what happens around us is here

Top 10 Indie Music Documentaries



Most music documentaries are little more than ‘companion’ pieces; accompanying fodder for fans of bands who’ve already chewed up all their albums. From that most artless vanity exercise, the live-concert movie, to the ever-tedious behind-the-scenes piece, often music films can’t stand on their own two feet. Except, of course, for the exceptions to the rule. To the film’s that, whilst having music running through their veins, are stand-alone works of cinema, filled with theme and meaning, aching with humanity, and blessed with their own artistic genius. Here’s ten of the best; witness them and feel blessed.

1. The Devil and Daniel Johnston

The Devil and Daniel JohnstonSony Pictures

The best music documentaries are works of compelling cinema in and of themselves; films made not for easy-to-please fans, but for those who may never have heard of the artist in question. The Devil and Daniel Johnston is a fascinating portrait of its singular subject; Johnston a celebrated ‘outsider artist’ who has long battled with bipolar disorder and mental illness. Jeff Feuerzeig’s film is essentially a study of Johnston as human-being, and, due to his particular compulsiveness, is filled with all kinds of intimate audio and video recordings; home movies, taped conversations, and early recordings. As Johnston flirts with the edge of sanity, Feuerzeig essentially asks: is this craziness central or incidental to Johnston’s art?

2. Dig!

Dig!Palm Pictures

Most music documentaries usually capture a single concert, perhaps a whole tour. Ondi Timoner’s awesome Dig! follows its principle subjects, The Brian Jonestown Massacre and The Dandy Warhols, for over seven years. As she showed on her brilliant 2009 feature We Live in Public —in which the life of its subject mirrored the rise of the internet, and opened up countless questions of the online surveillance state— Timoner has a knack for being able to see the big picture. Here, as the Dandys’ shift units on the back of a handful of novelty hits, and the BJM self-destruct in a toxic cocktail of ego, delusion, and drug use, Timoner sees their simultaneous rise/demise as symbols of the ’90s alternative music era and an opportunist music industry.

3. The Fearless Freaks

The Fearless FreaksShout Factory

It’s a moment intimate, infamous, and inspiring: Flaming Lips multi-instrumentalist Steven Drozd shooting up heroin on camera, talking candidly, the whole time, about his downward spiral into drug addiction. The Fearless Freaks is filled with such unfettered ‘access’: Bradley Beesley, an old friend of the band, essentially invited into the Flaming Lips family. Peering beyond the pantomimed happiness of their live-shows, Beesley sees the human beings behind the balloons. Looking at the life stories —and families— of band founders Wayne Coyne and Michael Ivins, Beesley sees how their personal experiences inevitably leak into the music —the death of Coyne’s father inspiring the immortal “Do You Realize??”— adding an extra layer of meaning to their music.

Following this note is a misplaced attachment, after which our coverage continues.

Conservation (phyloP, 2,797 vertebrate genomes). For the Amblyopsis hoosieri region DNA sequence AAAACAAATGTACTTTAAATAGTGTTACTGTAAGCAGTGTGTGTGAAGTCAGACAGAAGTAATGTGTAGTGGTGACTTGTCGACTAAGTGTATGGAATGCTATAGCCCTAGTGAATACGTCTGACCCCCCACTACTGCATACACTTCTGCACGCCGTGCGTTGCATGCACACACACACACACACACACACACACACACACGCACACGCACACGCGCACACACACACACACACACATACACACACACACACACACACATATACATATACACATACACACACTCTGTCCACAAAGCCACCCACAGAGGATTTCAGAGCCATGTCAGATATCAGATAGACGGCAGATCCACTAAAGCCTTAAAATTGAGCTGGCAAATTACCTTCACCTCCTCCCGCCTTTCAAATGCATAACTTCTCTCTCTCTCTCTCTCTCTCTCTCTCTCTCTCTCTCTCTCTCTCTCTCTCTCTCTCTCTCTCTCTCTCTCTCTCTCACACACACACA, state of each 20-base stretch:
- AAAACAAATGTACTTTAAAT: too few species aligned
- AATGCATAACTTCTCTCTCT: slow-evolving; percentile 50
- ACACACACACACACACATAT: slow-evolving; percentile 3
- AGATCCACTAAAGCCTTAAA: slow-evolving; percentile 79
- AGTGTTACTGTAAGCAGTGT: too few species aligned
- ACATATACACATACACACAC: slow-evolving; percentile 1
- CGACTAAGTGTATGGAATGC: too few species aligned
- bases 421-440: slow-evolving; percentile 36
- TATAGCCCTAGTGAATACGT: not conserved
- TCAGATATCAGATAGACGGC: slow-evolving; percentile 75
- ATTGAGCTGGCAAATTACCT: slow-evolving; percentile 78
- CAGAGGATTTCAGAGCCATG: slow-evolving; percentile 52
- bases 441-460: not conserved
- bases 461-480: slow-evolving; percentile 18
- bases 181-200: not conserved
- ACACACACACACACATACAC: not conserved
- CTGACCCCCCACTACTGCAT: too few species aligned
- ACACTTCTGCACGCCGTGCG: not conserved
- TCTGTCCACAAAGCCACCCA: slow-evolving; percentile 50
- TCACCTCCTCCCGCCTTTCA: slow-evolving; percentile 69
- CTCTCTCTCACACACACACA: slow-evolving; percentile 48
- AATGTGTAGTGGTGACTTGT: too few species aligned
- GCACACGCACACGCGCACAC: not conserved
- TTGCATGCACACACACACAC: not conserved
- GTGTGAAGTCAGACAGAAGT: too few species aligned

4. Meeting People is Easy

Meeting People is EasyEMI

Following the monstrous success of Radiohead’s OK Computer, the band undertake a mammoth world tour, filled with soulless stadium shows, corporate-radio showcases, and unending interviews. Grant Gee’s documentary follows the band on a two-year promotional Groundhog Day, in which Thom Yorke and co yearn only to “disappear completely.” The film’s subtext is worn on its artwork: the band as product, the listener as consumer. In its most pointed moment, Jonny Greenwood recounts how Pink Floyd commissioned a documentary, then were appalled to discover it chronicled an endless parade of business meetings and financial breakdowns. Meeting People is Easy embraces that sad fate: its dystopian portrait of life-on-the-road an unblinkered look at corporate-rock misery.


5. The Power of Salad and Milkshakes

The Power of Salad and MilkshakesLoad

Countless films have attempted to convey the visceral nature of live rock’n’roll: the physical gymnastics of performance, the pressed flesh of the crowds, soundwaves pummeling bodies. But few have done it like The Power of Salad and Milkshakes, an on-the-cheap, on-the-road, on-the-lam look at Lightning Bolt’s live racket. This unairbrushed portrait of a pair of punks on the DIY circuit has few cinematic ambitions, but, placing the camera right next to their overdriven gear, the lens literally rattles as the band bash out their hyper-tight jams. Lightning Bolt set up in the middle of the crowd —be it at house-party or rock-club— and, as they get amongst the people, The Power of Salad becomes as much about those in the audience as those in the band.